Two small instruments built at MIT are helping scientists understand the impact of solar bursts on the near-Earth space environment.
This year, the instruments, called Faraday Cups, have allowed scientists to verify for the first time whether particular solar clouds seen leaving the sun actually arrive at Earth. The instruments eventually may help scientists predict the changing space environment about 100 miles above the planet's surface.
The Faraday Cups are part of the Solar Wind Experiment aboard the Wind satellite, which went into orbit in November 1994 and has made valuable measurements continuously since then.
Scientists have for some time recognized that coronal mass ejections, or "burps" of clouds of particles from the solar atmosphere, drive "weather" in space. Racing toward Earth at one million miles per hour, they can cause disturbances in the near- Earth space environment which could disrupt communications and/or damage satellite hardware.
Such disturbances occur a few times a year at the minimum of the 11-year solar cycle, which is occurring now, to as often as a few times a month near the maximum of the solar cycle. The very largest of these disturbances--occurring about once every 11 years--can damage electric power systems on Earth. The clouds also cause the Northern and Southern Lights to change color and become brighter.
The first solar burst seen at the sun and then followed to its arrival at Earth took place in January. It was followed by bursts in February and April.
"In January, for the first time scientists identified a cloud of material from the solar corona leaving the sun four days before that cloud impacted the Earth's magnetic field," said John T. Steinberg, a research scientist in the Center for Space Research and a member of the MIT team that built the Faraday Cups.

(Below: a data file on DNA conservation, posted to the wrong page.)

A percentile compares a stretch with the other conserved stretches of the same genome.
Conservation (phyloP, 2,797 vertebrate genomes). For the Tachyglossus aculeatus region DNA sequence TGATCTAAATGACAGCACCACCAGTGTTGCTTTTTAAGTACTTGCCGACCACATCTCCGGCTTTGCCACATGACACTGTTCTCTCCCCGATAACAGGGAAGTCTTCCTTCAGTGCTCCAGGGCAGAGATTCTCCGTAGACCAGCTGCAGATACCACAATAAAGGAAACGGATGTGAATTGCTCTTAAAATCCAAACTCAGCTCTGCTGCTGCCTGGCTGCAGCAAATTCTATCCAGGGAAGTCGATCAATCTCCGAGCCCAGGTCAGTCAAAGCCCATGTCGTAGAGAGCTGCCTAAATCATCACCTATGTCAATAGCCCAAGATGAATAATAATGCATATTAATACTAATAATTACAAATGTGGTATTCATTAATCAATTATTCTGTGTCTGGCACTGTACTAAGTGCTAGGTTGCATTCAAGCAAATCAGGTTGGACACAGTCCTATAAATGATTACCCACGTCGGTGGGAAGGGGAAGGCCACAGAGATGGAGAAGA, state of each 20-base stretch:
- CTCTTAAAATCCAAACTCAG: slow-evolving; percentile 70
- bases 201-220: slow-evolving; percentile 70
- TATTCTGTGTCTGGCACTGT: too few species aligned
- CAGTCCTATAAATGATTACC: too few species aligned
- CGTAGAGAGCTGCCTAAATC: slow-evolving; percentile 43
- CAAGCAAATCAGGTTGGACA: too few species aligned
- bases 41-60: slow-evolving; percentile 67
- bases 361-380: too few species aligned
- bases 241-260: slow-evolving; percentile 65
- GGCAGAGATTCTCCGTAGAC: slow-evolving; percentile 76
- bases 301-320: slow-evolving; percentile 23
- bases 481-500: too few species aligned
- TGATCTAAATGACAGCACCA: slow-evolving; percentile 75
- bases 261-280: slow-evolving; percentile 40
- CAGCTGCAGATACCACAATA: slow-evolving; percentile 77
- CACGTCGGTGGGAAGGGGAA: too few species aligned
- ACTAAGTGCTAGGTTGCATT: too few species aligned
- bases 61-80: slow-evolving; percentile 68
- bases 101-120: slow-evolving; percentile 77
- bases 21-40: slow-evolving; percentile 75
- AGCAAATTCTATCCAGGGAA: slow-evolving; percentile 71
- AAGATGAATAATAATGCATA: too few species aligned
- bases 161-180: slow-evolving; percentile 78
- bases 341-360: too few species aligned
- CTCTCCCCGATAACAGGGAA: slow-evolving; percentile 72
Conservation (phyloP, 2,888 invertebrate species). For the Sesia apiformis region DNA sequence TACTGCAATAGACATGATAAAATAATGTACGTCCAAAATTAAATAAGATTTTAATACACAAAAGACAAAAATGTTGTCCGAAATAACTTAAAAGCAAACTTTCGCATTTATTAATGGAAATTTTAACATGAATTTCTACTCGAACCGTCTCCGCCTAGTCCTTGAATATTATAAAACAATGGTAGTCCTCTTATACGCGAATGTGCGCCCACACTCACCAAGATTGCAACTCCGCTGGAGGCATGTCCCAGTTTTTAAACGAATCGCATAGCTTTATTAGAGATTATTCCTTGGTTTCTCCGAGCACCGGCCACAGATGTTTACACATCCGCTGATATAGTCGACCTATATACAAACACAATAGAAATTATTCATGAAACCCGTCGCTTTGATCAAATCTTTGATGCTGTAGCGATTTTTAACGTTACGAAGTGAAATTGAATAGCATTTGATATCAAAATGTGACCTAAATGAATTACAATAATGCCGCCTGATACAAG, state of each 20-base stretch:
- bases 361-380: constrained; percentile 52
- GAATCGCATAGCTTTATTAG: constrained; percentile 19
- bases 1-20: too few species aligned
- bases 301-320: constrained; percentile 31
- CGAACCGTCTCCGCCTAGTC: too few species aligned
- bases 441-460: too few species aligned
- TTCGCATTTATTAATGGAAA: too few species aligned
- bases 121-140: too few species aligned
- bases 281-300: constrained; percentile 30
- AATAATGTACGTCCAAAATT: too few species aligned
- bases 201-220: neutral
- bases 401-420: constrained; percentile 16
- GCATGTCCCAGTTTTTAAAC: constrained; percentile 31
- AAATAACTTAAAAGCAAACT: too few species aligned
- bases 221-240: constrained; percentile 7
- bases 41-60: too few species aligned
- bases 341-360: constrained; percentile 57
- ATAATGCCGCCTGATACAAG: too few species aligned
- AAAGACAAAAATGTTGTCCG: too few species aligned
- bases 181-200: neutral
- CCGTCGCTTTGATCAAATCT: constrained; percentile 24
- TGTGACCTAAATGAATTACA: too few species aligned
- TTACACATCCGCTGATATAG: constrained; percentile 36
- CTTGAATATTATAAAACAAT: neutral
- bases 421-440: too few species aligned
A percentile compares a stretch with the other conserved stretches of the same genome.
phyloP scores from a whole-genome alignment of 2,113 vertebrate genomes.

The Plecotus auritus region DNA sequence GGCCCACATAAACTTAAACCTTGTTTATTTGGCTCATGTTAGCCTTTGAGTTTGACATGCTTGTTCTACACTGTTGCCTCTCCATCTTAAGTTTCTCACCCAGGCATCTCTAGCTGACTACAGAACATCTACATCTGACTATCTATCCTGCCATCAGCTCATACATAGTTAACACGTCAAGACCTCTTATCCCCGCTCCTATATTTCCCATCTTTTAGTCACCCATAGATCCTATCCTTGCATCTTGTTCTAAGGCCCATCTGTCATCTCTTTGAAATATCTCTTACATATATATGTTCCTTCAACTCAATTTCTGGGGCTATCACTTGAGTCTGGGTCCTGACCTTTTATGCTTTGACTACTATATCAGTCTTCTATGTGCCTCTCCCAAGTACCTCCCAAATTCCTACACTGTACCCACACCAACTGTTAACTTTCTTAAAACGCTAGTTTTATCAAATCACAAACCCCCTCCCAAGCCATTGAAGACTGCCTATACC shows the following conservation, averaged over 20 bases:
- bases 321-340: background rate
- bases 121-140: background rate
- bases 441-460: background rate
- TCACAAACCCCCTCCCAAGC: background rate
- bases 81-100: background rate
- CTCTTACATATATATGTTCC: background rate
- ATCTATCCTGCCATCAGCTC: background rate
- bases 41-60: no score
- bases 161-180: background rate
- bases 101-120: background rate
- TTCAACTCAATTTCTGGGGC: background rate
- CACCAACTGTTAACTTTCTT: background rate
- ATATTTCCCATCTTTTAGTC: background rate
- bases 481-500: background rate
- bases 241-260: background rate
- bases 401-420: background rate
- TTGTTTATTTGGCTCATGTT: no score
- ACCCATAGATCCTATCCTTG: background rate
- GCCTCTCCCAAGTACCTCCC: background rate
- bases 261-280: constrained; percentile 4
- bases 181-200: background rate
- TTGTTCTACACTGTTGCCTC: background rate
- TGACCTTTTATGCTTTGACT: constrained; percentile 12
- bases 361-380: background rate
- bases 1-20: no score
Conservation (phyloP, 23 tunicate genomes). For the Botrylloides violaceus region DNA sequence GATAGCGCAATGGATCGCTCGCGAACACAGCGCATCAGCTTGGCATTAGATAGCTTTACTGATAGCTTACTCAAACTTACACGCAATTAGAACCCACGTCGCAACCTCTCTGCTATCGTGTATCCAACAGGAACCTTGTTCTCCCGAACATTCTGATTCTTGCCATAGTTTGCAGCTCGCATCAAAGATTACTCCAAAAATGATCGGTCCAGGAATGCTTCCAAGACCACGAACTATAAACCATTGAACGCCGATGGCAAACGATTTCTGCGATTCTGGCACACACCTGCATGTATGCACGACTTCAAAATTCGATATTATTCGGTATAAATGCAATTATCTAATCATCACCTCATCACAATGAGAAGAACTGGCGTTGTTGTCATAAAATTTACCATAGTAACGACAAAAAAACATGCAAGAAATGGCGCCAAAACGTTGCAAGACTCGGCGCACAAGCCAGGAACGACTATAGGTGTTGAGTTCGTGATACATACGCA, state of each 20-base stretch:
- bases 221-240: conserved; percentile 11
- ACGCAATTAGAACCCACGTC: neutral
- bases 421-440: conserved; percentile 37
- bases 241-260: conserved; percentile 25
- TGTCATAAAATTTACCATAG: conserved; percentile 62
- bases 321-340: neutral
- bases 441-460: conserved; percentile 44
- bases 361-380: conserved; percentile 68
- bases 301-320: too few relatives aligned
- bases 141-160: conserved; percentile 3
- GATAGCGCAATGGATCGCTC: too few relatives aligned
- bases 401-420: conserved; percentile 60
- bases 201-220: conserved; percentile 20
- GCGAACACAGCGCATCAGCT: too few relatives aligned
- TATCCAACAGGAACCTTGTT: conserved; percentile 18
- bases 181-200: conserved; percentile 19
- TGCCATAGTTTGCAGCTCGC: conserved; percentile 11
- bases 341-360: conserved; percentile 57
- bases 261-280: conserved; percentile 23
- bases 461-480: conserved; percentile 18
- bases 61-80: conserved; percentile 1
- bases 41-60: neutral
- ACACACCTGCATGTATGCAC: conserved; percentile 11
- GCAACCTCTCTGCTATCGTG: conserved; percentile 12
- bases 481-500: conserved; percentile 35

"Before this time, scientists were not certain they could detect the Earthward-moving coronal mass ejections," said Dr. Steinberg. "It is much easier to see those moving out sideways to the sun [from Earth's view]."
Alan J. Lazarus, a senior research scientist in physics, is head of the MIT team which built the Faraday Cups. The cups, which are each 7.5 inches in diameter and 4 inches deep, measure the speed, density and other properties of charged particles emitted by the sun. The electronics which detect the signal from this solar wind were built at Boston University in a collaborative effort with NASA's Goddard Space Flight Center.
The three solar clouds this year were seen at the sun using cameras on the Solar and Heliospheric Observatory (SOHO) satellite. The clouds were seen several days later near Earth with the Wind satellite (using the Faraday Cups). The disturbance in the space environment near Earth was studied with various instruments on the satellite which passes over Earth's north and south poles.
"These events have greatly increased our confidence that we will eventually be able to predict the near-Earth space environment with up to several days notice for solar-induced disturbances," Dr. Steinberg said.
"This is a great step forward toward predicting activity at Earth," Dr. Lazarus said. "And that can help designers of satellites better understand the environment into which they are putting their
MIT's involvement and all the new scientific results are highly collaborative, the MIT scientists said. Measurements from the MIT detector in Wind are used to verify whether the coronal mass ejections detected with the cameras on SOHO arrive at Earth.
The intensity of the disturbance in the near-Earth space environment measured with the polar satellite is directly related to the cloud material measured by the MIT Wind detector just before it impacts Earth's magnetic field. The Wind measurements are needed to help understand the Polar measurements.
Funding from NASA for the project runs through 1998. Dr. Lazarus said the scientists are trying to get an extension of the project through the year 2001 so they can take measurements at the peak of the 11-year solar cycle.
"If we get more occurrences, we might be able to learn to predict how large, small, strong or weak the disturbance will be at Earth," Dr. Steinberg said.
A version of this article appeared in MIT Tech Talk on May 7, 1997.